The Burgess Boys

The Burgess Boys

by Elizabeth Strout

Overview: Elizabeth Strout “animates the ordinary with an astonishing force,” wrote The New Yorker on the publication of her Pulitzer Prize–winning Olive Kitteridge. The San Francisco Chronicle praised Strout’s “magnificent gift for humanizing characters.” Now the acclaimed author returns with a stunning novel as powerful and moving as any work in contemporary literature.

Haunted by the freak accident that killed their father when they were children, Jim and Bob Burgess escaped from their Maine hometown of Shirley Falls for New York City as soon as they possibly could. Jim, a sleek, successful corporate lawyer, has belittled his bighearted brother their whole lives, and Bob, a Legal Aid attorney who idolizes Jim, has always taken it in stride. But their long-standing dynamic is upended when their sister, Susan—the Burgess sibling who stayed behind—urgently calls them home. Her lonely teenage son, Zach, has gotten himself into a world of trouble, and Susan desperately needs their help. And so the Burgess brothers return to the landscape of their childhood, where the long-buried tensions that have shaped and shadowed their relationship begin to surface in unexpected ways that will change them forever.

With a rare combination of brilliant storytelling, exquisite prose, and remarkable insight into character, Elizabeth Strout has brought to life two deeply human protagonists whose struggles and triumphs will resonate with readers long after they turn the final page. Tender, tough-minded, loving, and deeply illuminating about the ties that bind us to family and home, The Burgess Boys is Elizabeth Strout’s newest and perhaps most astonishing work of literary art.

Gail Reid (05/24/15): I approached The Burgess Boys with both enthusiasm and trepidation since Strout's previous novel Olive Kittredge is among my favorites.

The story of three siblings raised in Maine: Jim who moves to New York and is a brilliant, successful defense attorney with a huge ego and socialite wife; Bob who follows in his brother's career in NY but is a mild-mannered attorney at Legal Aid and divorced by middle age; and their hardscrabble sister Susan who stays in Maine, a struggling single parent raising a troubled teenage son Zach. When Zach commits a prank that is ruled a hate crime,the brothers reunite with Susan in Maine and their lives become entangled again after many years apart.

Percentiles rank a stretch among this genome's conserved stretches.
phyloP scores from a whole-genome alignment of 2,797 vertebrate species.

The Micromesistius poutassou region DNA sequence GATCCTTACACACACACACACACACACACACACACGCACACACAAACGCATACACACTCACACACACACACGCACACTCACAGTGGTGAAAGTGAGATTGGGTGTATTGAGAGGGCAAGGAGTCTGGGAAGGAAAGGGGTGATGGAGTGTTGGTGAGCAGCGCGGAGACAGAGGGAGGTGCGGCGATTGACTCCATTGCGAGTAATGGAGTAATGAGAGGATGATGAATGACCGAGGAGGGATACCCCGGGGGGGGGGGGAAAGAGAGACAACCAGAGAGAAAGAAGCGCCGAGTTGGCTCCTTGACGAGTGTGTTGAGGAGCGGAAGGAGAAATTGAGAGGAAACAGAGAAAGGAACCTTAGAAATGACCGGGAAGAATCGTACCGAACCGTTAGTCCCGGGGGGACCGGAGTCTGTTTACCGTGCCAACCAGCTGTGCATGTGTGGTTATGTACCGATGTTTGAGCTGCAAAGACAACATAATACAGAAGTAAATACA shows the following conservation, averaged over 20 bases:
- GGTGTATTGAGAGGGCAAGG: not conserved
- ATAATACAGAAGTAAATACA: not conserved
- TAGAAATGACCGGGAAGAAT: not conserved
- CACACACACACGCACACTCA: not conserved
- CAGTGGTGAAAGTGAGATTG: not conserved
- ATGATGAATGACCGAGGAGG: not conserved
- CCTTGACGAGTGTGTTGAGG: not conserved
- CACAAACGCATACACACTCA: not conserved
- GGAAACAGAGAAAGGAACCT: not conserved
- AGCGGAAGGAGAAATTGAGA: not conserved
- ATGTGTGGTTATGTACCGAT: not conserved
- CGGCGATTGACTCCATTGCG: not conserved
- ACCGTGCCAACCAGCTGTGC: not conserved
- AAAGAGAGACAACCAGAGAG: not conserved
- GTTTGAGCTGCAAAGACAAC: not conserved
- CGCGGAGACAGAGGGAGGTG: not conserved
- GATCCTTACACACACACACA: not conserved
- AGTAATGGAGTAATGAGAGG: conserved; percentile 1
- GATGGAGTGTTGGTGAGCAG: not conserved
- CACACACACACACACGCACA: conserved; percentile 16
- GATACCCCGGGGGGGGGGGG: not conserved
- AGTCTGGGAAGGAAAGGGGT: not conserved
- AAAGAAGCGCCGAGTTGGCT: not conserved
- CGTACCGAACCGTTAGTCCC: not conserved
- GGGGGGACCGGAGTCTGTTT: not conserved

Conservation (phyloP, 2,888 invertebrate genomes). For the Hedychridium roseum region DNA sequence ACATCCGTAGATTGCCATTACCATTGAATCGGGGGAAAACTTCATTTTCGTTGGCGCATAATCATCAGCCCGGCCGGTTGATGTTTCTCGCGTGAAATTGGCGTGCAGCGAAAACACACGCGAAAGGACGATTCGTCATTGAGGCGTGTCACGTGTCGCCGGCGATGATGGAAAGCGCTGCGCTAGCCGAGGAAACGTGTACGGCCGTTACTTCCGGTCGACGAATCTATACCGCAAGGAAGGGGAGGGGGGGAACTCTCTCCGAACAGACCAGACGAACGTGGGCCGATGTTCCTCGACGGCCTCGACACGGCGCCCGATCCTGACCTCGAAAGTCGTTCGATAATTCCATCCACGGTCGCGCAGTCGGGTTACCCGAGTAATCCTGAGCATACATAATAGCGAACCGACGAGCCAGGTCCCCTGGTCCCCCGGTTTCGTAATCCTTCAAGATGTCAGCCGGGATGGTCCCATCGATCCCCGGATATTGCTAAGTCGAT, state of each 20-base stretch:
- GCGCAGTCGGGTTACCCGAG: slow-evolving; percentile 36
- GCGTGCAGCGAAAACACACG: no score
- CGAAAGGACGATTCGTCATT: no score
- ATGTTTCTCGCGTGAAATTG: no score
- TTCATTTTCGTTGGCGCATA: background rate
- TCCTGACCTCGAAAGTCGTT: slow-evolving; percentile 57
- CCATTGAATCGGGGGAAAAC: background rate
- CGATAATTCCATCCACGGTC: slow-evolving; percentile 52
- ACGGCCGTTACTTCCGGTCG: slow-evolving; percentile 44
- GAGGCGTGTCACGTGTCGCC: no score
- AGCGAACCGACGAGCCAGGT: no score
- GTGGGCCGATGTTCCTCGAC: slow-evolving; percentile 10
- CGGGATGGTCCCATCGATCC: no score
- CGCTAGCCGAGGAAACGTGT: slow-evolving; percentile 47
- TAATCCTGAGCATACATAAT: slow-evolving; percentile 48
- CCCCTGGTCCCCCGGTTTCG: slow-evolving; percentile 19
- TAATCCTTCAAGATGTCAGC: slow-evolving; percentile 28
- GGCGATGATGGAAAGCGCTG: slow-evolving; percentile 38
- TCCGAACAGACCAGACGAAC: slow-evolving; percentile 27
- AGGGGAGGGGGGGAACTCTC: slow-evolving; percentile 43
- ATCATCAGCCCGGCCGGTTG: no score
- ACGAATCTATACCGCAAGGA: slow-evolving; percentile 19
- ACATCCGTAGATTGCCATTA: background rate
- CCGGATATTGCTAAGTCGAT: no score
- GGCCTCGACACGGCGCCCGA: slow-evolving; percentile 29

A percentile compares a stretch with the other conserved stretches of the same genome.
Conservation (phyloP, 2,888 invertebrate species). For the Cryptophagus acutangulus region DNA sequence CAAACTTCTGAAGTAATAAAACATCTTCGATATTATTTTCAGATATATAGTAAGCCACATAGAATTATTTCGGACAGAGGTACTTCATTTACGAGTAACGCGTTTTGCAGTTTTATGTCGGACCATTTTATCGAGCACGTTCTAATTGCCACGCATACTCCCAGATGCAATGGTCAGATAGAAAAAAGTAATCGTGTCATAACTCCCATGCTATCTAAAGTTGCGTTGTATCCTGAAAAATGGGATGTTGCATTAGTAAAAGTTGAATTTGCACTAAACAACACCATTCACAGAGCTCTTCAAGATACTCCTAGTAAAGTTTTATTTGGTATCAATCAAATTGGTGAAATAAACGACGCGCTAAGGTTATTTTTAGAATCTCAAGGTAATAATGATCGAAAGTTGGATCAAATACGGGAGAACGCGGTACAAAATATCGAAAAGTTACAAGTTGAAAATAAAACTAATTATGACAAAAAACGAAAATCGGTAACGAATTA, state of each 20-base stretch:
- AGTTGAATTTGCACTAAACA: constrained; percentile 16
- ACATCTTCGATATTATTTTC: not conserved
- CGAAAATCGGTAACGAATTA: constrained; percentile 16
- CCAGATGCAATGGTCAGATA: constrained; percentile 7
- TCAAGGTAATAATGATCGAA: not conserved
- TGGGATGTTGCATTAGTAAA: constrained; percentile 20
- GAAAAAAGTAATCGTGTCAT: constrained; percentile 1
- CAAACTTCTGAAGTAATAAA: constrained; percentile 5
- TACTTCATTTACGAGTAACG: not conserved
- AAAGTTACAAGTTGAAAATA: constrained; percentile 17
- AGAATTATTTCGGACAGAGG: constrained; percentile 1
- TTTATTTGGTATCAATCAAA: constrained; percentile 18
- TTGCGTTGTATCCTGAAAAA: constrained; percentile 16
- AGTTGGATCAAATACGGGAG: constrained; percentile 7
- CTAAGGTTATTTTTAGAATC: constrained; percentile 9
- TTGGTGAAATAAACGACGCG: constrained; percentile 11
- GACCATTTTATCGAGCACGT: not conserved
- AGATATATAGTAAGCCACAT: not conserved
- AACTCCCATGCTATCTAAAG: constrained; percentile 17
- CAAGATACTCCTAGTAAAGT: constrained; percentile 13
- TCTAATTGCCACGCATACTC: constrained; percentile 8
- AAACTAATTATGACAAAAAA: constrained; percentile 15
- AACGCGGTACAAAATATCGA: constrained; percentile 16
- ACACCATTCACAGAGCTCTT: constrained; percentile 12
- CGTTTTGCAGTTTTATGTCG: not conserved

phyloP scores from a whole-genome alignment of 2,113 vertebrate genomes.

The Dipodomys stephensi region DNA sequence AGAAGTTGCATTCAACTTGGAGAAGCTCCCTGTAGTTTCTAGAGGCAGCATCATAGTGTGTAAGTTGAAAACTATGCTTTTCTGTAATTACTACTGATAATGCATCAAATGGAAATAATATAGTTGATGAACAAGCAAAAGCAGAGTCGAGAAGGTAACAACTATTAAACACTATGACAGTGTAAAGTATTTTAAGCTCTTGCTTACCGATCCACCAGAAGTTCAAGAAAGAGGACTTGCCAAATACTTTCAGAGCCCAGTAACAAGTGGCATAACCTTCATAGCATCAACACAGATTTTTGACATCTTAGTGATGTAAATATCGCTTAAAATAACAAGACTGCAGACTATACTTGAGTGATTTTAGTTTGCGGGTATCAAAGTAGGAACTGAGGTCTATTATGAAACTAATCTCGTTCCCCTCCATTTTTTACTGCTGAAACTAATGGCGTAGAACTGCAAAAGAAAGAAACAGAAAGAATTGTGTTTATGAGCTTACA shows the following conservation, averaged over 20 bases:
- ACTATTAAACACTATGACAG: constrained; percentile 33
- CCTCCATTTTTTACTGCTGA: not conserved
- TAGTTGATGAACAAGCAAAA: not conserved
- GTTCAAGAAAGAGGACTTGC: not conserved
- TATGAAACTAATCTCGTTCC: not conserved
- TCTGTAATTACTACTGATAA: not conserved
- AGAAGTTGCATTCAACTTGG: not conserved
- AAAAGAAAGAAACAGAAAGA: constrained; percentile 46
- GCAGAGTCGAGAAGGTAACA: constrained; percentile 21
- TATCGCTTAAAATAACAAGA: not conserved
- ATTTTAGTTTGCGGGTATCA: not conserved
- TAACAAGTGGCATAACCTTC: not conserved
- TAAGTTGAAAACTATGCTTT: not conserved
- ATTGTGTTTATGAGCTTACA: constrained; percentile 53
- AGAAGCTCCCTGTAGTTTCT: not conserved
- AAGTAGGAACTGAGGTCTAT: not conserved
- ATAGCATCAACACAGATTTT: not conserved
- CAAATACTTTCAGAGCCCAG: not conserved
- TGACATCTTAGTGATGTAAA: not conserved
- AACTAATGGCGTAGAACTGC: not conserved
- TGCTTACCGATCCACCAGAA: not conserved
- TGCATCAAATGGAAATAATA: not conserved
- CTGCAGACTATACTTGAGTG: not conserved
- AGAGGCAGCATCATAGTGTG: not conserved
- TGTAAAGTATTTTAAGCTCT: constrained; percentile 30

While there are parts of the plot that might be predictable, what really shines are the character development and dialogue. The brothers, their sister and nephew, their spouses or ex-spouses and the hate crime victims are so well defined that they become people whose behavior you understand and won't forget. The author has a terrific ear and it shows in crafting dialogue that is convincing and impactful.

This is a story of family dynamics; the rise and fall of powerful people; the differences between life in rural Maine and New York City; and the loneliness and experiences of an immigrant community are all exposed in this rich and brilliant novel. In my opinion, right up there with Olive Kittredge!
Rating: *****

Arlene Almas (08/18/13): The Burgess boys of the title are brothers who both left Shirley Falls, the small town in Maine where they grew up, as soon as they could, and now live in New York. Other than that, they couldn’t be more different: Jim is a well-known, prosperous, self-important attorney who constantly disparages his brother Bob, who works as a Legal Aid lawyer and is the more kindhearted of the two. Their sister Susan, Bob’s twin, has remained in Shirley Falls as a single mom raising her teenage son Zach. All three siblings have distressing recollections of the car accident that killed their father, the memory of which arises quite often in conversation among them, exposing their differing perceptions of the event. When Zach is arrested for what appears to be a hate crime involving the surprisingly sizeable Somali population of Shirley Falls, Susan turns to Jim for help, and Jim delegates the job of representing Zach to Bob. Bob has always been in awe of Jim, following his lead and his orders, but during the course of working with Zach and Susan on the case Bob begins to use his own judgment more and more. Strout delves deeply into the growing rift between Jim and Bob, and the development of a closer relationship between Bob and both Susan and Zach. The author reveals the flaws in Jim’s superficially successful marriage and the despondency that led to Bob’s divorce, as well as the desperate struggle of a mother trying to understand and help her deeply unhappy son. I found this a moving exploration of the characters as individuals and as members of a family with a great deal of tension-filled shared history, and enjoyed it very much.
Rating: ****

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